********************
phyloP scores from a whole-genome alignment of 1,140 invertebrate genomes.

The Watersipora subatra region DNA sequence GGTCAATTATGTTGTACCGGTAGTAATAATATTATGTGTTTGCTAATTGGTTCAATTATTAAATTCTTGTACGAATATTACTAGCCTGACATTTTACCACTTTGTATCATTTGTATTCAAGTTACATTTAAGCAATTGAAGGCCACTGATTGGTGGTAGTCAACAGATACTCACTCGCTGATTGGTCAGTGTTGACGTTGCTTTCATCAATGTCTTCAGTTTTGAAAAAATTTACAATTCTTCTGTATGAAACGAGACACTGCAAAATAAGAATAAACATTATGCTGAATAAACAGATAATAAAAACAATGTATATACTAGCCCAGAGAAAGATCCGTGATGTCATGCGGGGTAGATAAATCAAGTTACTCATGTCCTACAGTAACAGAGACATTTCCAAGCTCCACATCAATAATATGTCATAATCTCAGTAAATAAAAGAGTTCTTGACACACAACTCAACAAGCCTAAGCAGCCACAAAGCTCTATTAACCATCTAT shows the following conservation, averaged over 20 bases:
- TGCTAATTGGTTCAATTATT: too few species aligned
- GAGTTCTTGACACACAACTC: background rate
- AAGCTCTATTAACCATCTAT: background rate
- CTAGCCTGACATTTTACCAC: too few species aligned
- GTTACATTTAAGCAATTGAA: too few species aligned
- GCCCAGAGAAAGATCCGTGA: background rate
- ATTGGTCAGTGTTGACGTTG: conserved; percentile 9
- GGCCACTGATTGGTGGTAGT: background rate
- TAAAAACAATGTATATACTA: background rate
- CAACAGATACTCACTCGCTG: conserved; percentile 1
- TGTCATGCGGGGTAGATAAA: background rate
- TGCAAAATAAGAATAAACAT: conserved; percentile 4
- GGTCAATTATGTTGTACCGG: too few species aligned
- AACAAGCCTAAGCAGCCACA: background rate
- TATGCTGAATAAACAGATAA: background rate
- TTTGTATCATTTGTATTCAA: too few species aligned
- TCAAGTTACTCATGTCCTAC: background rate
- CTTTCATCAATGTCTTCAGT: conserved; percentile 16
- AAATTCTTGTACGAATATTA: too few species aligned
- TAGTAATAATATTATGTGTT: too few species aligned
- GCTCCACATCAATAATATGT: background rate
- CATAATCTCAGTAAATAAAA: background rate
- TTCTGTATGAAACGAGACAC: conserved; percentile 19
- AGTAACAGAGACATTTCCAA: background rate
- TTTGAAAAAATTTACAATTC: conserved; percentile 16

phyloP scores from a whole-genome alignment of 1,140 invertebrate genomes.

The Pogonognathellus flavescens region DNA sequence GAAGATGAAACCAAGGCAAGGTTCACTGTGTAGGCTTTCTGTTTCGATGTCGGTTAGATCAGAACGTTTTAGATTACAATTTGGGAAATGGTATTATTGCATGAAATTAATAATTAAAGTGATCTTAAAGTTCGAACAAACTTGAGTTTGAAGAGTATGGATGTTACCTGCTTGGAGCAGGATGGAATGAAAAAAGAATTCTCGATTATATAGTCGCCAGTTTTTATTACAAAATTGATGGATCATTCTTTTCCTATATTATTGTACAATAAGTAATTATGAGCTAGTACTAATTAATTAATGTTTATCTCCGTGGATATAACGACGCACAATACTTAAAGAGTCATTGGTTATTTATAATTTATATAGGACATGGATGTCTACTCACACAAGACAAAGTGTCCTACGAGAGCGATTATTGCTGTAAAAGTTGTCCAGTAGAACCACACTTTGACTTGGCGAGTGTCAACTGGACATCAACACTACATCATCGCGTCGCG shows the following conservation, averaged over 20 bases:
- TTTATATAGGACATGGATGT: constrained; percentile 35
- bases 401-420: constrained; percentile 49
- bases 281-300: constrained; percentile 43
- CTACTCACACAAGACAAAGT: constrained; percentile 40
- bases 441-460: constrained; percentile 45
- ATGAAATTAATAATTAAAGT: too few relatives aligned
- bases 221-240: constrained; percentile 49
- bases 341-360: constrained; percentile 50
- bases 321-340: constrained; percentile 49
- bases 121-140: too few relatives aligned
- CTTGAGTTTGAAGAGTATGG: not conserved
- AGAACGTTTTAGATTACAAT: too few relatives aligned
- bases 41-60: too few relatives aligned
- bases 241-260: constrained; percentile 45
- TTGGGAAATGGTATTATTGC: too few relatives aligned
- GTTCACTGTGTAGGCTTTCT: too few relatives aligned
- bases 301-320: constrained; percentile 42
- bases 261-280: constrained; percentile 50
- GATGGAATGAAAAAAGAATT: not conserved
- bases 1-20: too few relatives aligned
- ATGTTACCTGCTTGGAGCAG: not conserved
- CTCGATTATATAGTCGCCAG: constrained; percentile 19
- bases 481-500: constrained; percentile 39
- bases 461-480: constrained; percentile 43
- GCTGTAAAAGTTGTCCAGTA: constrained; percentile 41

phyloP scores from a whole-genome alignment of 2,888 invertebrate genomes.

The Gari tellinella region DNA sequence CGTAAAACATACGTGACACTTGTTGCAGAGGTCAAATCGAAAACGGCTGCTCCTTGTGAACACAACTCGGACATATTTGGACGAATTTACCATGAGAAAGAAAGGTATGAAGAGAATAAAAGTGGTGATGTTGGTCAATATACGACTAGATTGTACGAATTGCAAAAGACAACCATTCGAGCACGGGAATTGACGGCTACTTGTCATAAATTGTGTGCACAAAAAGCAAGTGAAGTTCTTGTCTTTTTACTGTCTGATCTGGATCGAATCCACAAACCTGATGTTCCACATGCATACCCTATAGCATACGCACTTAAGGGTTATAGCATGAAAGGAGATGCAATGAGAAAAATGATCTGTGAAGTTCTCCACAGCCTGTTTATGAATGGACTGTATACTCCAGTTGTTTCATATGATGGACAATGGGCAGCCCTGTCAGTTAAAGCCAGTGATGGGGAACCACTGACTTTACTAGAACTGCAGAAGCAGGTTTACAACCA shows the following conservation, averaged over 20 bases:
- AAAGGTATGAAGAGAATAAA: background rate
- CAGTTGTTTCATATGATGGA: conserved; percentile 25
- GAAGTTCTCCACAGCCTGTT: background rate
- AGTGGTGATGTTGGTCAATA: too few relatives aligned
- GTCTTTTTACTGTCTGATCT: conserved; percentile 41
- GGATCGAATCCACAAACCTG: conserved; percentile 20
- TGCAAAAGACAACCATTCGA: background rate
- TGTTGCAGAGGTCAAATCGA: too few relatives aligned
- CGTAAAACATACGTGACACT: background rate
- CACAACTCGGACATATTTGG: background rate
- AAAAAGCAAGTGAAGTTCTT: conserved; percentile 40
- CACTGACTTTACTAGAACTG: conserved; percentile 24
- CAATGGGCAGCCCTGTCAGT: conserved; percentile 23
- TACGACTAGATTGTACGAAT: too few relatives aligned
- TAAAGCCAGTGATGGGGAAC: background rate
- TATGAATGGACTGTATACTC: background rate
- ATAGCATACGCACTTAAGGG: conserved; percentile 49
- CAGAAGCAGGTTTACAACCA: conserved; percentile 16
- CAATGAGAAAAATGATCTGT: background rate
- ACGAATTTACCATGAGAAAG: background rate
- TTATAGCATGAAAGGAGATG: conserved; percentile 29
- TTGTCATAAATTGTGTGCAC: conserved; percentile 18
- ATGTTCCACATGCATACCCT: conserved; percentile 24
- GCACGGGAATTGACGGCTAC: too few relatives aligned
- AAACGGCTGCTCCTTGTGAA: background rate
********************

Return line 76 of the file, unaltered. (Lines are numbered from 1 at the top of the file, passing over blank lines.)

- ACGAATTTACCATGAGAAAG: background rate